The unpublished results describe an observational (phase-2) trial of 13 people, who had experienced significant spinal-cord injuries in the past 40 days. The team found that intravenous infusions of stem cells extracted from the patients’ own bone marrow or skin helped them to regain lost sensation and movement.
On the basis of these results, Japan’s health ministry last month gave conditional approval for the treatment, called Stemirac. It is made by extracting mesenchymal stem cells from a person and multiplying them in the lab. In the clinical trial, about 50 million to 200 million MSCs were intravenously infused back into patients 40 days after their injury to help repair the damage. The team can market and sell the therapy as long as they collect data from the participants over the next seven years, to show that it works. People could start paying for the treatment in the next few months.
Whereas many governments require new treatments to undergo rigorous clinical trials with hundreds of patients before the therapies can be sold, Japan has a program to fast track the development of regenerative medicines, which approves therapies that show only hints of efficacy, on the condition that the researchers collect follow-up data.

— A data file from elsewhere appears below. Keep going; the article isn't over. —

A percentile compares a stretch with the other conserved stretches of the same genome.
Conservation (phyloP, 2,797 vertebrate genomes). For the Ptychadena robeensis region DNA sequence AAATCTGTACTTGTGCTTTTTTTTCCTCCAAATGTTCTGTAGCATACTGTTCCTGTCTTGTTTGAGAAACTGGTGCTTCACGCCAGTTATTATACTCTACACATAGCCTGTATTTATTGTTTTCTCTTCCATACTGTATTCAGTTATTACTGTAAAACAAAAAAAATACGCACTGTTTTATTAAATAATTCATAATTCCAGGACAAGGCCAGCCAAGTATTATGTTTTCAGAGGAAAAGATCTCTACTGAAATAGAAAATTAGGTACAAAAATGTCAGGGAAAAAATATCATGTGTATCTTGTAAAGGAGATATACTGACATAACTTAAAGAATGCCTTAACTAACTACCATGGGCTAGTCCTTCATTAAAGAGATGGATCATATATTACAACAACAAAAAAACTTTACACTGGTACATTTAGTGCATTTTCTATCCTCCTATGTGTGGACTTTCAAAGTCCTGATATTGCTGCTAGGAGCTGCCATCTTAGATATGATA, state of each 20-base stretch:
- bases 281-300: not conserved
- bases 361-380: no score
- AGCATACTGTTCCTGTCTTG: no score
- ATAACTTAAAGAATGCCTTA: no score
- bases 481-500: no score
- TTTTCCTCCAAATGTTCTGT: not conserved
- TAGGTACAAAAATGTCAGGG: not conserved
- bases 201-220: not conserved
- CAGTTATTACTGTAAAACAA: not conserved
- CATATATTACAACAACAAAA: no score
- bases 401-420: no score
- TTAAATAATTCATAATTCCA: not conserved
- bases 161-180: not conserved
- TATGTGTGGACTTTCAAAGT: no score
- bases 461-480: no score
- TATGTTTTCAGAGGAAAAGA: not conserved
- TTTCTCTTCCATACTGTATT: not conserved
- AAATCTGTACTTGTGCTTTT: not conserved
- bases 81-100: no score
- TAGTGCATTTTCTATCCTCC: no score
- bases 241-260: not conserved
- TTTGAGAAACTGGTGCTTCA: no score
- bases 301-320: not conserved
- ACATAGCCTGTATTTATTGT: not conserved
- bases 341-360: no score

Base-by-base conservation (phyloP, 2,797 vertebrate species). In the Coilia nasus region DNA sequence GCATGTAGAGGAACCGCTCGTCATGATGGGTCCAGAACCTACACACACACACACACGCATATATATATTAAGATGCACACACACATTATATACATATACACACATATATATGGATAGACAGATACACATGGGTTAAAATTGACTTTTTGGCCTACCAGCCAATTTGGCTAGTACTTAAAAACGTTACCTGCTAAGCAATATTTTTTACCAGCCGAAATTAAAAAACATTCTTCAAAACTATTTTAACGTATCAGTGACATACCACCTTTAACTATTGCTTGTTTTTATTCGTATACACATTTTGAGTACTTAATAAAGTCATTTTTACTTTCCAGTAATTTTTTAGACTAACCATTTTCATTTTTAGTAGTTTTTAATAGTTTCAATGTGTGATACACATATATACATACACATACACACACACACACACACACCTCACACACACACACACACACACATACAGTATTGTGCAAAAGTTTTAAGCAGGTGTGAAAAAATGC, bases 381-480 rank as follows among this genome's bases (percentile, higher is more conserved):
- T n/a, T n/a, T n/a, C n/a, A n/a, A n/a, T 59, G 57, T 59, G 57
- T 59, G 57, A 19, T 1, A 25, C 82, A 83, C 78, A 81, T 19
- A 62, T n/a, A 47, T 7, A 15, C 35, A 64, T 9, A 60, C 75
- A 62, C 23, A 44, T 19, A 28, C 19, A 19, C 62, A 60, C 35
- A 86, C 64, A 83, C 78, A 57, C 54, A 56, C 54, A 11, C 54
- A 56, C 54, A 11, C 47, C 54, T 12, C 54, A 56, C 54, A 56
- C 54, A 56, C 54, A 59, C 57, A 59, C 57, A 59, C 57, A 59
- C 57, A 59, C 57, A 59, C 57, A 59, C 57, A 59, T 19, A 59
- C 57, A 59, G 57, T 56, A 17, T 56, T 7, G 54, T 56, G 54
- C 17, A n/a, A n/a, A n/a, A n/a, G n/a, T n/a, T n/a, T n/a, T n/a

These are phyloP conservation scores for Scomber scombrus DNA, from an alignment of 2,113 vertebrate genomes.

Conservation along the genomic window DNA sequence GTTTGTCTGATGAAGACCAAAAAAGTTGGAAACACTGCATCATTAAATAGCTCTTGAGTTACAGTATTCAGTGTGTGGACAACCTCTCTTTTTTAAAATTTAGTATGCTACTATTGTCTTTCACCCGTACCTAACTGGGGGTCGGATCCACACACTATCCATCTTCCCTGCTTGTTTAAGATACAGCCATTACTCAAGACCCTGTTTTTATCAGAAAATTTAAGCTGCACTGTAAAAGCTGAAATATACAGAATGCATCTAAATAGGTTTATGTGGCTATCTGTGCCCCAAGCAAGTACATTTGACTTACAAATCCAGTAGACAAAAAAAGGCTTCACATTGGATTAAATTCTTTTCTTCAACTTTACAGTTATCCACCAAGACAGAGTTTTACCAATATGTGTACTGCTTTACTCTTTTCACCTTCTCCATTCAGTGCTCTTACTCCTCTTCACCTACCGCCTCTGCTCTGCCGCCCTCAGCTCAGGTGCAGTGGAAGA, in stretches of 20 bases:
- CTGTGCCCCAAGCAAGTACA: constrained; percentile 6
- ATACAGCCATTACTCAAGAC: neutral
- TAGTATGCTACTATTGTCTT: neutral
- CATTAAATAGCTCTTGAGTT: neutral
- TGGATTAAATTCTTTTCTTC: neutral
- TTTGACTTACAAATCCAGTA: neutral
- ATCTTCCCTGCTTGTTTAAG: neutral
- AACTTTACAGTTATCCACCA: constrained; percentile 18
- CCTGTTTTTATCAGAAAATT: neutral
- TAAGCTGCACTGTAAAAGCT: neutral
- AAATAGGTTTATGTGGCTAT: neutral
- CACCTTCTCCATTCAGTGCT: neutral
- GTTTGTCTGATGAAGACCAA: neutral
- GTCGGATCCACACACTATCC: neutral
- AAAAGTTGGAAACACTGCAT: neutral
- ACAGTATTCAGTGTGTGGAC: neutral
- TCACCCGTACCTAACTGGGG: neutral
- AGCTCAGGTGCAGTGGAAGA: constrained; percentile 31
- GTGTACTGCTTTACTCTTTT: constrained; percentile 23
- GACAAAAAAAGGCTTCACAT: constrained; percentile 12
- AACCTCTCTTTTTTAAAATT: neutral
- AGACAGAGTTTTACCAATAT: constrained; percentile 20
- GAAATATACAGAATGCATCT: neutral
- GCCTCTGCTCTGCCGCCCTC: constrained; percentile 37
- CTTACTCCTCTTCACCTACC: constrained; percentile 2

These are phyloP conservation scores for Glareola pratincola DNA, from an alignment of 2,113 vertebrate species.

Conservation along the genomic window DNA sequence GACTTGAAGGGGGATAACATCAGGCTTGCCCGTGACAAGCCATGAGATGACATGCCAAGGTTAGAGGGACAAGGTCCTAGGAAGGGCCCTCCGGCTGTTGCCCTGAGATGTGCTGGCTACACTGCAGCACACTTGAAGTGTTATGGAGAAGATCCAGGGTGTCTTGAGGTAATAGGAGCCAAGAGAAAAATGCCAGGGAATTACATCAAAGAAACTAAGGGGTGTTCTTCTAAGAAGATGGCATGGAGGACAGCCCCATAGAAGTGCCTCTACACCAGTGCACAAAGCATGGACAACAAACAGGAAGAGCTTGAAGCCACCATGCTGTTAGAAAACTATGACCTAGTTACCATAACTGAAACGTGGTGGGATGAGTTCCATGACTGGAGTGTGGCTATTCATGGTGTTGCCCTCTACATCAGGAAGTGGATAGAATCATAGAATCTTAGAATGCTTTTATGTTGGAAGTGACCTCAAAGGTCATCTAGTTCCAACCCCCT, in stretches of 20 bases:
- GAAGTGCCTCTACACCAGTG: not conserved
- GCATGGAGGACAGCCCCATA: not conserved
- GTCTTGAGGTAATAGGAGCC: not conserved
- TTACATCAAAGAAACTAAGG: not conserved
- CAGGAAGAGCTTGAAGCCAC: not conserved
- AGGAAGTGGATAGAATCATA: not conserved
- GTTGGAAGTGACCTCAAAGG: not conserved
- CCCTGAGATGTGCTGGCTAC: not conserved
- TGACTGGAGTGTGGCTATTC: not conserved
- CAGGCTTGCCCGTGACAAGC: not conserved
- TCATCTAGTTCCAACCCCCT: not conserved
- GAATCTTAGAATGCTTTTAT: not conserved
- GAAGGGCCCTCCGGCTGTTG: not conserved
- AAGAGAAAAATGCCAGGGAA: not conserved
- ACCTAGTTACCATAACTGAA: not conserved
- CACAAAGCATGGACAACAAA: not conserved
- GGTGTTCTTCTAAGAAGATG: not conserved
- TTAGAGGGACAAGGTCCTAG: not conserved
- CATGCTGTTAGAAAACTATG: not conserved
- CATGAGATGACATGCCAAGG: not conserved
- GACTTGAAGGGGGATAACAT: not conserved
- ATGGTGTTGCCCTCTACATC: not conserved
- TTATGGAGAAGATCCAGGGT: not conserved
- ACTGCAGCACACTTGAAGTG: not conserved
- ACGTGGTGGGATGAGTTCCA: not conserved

Mode of action
Honmou says that after 6 months, 12 of the 13 patients improved by at least one level on the American Spinal Injury Association impairment scale, an internationally recognized system that ranks people’s ability to contract muscles and sense touch on parts of the body.
The team thinks the stem cells might repair damage to the spinal cord through any of several mechanisms, including reducing inflammation and protecting existing neurons. They also say that some of the infused stem cells develop into neurons that can replace those damaged in the injury. Honmou says that he and others have demonstrated these mechanisms in animal studies(1).
Jeffery Kocsis, a neurologist at Yale University in New Haven, Connecticut, who has been collaborating with Honmou and others on the team for more than 20 years, calls the results “potentially interesting”. “While use of these cells has clear benefits,” he says, “continued work will be necessary to fully substantiate efficacy.”
Burden of proof
Some of the independent scientists also expressed concerns about the lack of double-blinding. This is the gold standard for assessing a treatment’s efficacy, because neither the physicians nor patients know who is receiving the experimental treatment. As a result, it reduces bias that could prevent scientists from discovering whether a treatment works, says Guest. Double-blinded studies can be difficult to achieve. In this case, Guest says, it would have been easy.
Robert Gorter at the University of California San Francisco (UCSF) says: “how can I blind a study like his one? Best option would be a study with “Matched Pairs”: here, for each patient receiving stem cells a similar patient is found who is treated conservatively. This is the next best solution if double-blinding is impossible. How can I conduct a fake bone marrow aspiration in a patient who is in the placebo group? This would be completely unethical.
Fukushima says that the consistent improvement and high rate of success in their trial patients — even among those who were judged to have no hope of recovery — is “unprecedented”. This could not have been achieved by natural healing with rehabilitation, he says.